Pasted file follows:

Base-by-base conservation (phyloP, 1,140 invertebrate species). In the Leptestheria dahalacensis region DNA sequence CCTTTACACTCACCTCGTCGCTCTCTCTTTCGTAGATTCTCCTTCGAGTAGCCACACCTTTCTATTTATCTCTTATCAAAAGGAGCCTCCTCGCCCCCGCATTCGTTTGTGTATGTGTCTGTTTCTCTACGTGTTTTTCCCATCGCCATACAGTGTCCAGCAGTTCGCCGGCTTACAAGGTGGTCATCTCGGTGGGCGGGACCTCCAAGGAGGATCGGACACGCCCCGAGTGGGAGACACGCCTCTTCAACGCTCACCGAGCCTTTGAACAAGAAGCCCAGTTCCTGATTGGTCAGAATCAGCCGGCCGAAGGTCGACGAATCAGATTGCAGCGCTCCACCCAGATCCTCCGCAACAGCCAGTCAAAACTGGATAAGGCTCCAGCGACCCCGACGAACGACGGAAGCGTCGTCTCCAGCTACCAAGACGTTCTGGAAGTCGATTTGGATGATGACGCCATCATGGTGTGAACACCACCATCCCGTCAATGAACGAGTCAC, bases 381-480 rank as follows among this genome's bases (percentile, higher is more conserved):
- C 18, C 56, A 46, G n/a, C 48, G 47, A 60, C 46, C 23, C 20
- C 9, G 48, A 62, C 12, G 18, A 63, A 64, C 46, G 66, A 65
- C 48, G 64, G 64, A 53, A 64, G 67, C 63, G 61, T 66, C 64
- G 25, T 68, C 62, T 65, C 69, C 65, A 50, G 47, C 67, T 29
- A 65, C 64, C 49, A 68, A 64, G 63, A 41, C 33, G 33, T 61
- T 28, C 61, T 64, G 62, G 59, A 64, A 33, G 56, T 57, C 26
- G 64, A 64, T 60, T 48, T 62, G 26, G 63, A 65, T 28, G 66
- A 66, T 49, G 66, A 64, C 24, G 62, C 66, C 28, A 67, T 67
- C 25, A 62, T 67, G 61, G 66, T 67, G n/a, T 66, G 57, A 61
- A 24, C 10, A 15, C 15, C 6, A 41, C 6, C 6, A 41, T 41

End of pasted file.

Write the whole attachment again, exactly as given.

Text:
Base-by-base conservation (phyloP, 1,140 invertebrate species). In the Leptestheria dahalacensis region DNA sequence CCTTTACACTCACCTCGTCGCTCTCTCTTTCGTAGATTCTCCTTCGAGTAGCCACACCTTTCTATTTATCTCTTATCAAAAGGAGCCTCCTCGCCCCCGCATTCGTTTGTGTATGTGTCTGTTTCTCTACGTGTTTTTCCCATCGCCATACAGTGTCCAGCAGTTCGCCGGCTTACAAGGTGGTCATCTCGGTGGGCGGGACCTCCAAGGAGGATCGGACACGCCCCGAGTGGGAGACACGCCTCTTCAACGCTCACCGAGCCTTTGAACAAGAAGCCCAGTTCCTGATTGGTCAGAATCAGCCGGCCGAAGGTCGACGAATCAGATTGCAGCGCTCCACCCAGATCCTCCGCAACAGCCAGTCAAAACTGGATAAGGCTCCAGCGACCCCGACGAACGACGGAAGCGTCGTCTCCAGCTACCAAGACGTTCTGGAAGTCGATTTGGATGATGACGCCATCATGGTGTGAACACCACCATCCCGTCAATGAACGAGTCAC, bases 381-480 rank as follows among this genome's bases (percentile, higher is more conserved):
- C 18, C 56, A 46, G n/a, C 48, G 47, A 60, C 46, C 23, C 20
- C 9, G 48, A 62, C 12, G 18, A 63, A 64, C 46, G 66, A 65
- C 48, G 64, G 64, A 53, A 64, G 67, C 63, G 61, T 66, C 64
- G 25, T 68, C 62, T 65, C 69, C 65, A 50, G 47, C 67, T 29
- A 65, C 64, C 49, A 68, A 64, G 63, A 41, C 33, G 33, T 61
- T 28, C 61, T 64, G 62, G 59, A 64, A 33, G 56, T 57, C 26
- G 64, A 64, T 60, T 48, T 62, G 26, G 63, A 65, T 28, G 66
- A 66, T 49, G 66, A 64, C 24, G 62, C 66, C 28, A 67, T 67
- C 25, A 62, T 67, G 61, G 66, T 67, G n/a, T 66, G 57, A 61
- A 24, C 10, A 15, C 15, C 6, A 41, C 6, C 6, A 41, T 41